Melissa Songer is a Conservation Biologist at Smithsonian Conservation Biology Institute's (SCBI) Conservation Ecology Center. She works primarily on the conservation and landscape ecology of endangered species in Asia and Chad. She uses advanced geospatial technologies to detect human transformation of landscapes and assess its impacts on endangered species and their habitats. Her research integrates extensive collection of ecological data in the field including surveys of endangered species, their movements, and assessments of human communities, with spatial models. She develops science-based strategies for sustaining and restoring species and ecosystems and works extensively with partners on the ground to implement conservation solutions.
B.S., Georgetown College, M.S., University of Oklahoma, Ph.D. University of Maryland.
Songer’s current projects include restoring Przewalski’s horses to their native range in China and Mongolia, movements of Asian elephants, human-elephant conflict in changing landscapes in Asia, restoring and tracking scimitar-horned oryx in Chad, and restoring giant panda landscapes in China. She also leads the Smithsonian’s Myanmar Initiative to study and sustain the biodiversity of this critical global hotspot. This is a pan-science Smithsonian initiative with the goal of leveraging existing resources and expertise to answer fundamental questions about biology of species, drivers of extinction, landscape function, and ecosystem health.
Songer integrates capacity building with all her research and conservation programs through training and mentoring protected area staff, conservation professionals, and graduate students in conservation GIS and wildlife monitoring. She conducts courses and workshops in the U.S. and abroad and has trained more than 900 individuals representing over 40 countries.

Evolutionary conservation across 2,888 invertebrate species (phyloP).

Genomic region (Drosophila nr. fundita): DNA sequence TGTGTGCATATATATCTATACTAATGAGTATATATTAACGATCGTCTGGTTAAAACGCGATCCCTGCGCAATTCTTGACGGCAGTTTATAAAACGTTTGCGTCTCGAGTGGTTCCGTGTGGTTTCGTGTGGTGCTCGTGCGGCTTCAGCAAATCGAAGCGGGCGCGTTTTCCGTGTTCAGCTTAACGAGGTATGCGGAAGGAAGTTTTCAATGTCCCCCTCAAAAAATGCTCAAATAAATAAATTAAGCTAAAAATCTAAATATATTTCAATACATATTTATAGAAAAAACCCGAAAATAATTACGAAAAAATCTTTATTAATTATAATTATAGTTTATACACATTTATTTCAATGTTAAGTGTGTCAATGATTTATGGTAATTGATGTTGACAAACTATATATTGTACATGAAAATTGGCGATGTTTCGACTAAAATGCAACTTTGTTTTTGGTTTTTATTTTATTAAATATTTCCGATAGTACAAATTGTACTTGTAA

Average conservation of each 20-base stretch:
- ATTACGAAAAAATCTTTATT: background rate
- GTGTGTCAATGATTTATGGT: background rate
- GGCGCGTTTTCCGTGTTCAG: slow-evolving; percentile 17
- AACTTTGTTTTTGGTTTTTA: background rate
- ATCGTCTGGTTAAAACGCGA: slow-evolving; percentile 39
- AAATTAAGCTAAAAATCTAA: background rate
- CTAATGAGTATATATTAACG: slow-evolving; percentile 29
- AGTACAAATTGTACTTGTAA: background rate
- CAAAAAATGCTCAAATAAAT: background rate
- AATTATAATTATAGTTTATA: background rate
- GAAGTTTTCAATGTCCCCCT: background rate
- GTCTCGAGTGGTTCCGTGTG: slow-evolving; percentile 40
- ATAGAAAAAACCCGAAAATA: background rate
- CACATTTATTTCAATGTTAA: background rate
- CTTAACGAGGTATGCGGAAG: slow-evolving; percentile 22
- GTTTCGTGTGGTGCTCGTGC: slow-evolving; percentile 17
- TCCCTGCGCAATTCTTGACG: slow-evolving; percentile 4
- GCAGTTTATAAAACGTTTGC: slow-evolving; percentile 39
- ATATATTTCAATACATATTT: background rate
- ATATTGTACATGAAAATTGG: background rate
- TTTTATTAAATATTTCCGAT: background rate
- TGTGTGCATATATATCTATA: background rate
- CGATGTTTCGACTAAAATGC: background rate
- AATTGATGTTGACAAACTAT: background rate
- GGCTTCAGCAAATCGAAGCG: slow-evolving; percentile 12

Bhagwat, Tejas, Hess, Andrea, Horning, Ned, Khaing, Thiri, Thein, Zaw Min, Aung, Kyaw Moe, Aung, Kyaw Htet, Phyo, Paing, Tun, Ye Lin, Oo, Aung Htat, Neil, Anthony, Thu, Win Myo, Songer, Melissa, LaJeunesse Connette, Katherine, Bernd, Asja, Huang, Qiongyu, Connette, Grant and Leimgruber, Peter. 2017. Losing a jewel-Rapid declines in Myanmar's intact forests from 2002-2014. PloS One. http://dx.doi.org/10.1371/journal.pone.0176364
Connette, Grant M., Oswald, Patrick, Thura, Myint Kyaw, LaJeunesse Connette, Katherine J., Grindley, Mark E., Songer, Melissa, Zug, George R. and Mulcahy, Daniel G. 2017. Rapid forest clearing in a Myanmar proposed national park threatens two newly discovered species of geckos (Gekkonidae: Cyrtodactylus). PLOS ONE, 1-18. http://dx.doi.org/10.1371/journal.pone.0174432
Liu, Xuehua, Wu, Pengfeng, Shao, Xiaoming, Songer, Melissa, Cai, Qiong, He, Xiangbo and Zhu, Yun. 2017. Diversity and activity patterns of sympatric animals among four types of forest habitat in Guanyinshan Nature Reserve in the Qinling Mountains, China. Environmental Science and Pollution Research, 16465-16477. http://dx.doi.org/10.1007/s11356-017-9232-x